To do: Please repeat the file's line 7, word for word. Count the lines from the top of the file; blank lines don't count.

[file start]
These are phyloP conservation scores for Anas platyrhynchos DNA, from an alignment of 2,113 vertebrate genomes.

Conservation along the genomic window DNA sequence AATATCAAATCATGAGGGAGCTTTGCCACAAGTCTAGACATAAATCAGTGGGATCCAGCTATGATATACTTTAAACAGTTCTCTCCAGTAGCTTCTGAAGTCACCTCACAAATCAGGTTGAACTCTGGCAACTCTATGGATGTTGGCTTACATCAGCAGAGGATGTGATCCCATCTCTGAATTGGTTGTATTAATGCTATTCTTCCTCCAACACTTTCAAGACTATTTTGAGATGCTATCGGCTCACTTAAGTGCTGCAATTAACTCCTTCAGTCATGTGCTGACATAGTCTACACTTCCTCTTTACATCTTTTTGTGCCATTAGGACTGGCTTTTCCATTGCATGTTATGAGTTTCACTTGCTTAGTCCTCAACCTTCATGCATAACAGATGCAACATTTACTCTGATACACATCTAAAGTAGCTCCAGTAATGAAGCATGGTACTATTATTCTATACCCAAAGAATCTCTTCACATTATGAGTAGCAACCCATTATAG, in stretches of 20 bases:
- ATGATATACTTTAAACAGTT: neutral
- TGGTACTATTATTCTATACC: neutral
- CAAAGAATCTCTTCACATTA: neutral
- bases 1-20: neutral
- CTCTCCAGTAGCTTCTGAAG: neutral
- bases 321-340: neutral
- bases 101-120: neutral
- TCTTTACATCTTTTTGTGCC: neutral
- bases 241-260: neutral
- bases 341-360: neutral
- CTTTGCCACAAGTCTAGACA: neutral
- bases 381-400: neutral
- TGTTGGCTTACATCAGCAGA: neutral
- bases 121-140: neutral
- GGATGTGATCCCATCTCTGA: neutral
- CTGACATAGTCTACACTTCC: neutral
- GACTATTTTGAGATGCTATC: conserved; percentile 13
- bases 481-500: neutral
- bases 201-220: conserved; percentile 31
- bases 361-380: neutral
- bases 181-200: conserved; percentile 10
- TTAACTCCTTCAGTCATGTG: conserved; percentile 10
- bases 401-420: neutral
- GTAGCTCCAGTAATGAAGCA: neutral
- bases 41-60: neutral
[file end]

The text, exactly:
- CTCTCCAGTAGCTTCTGAAG: neutral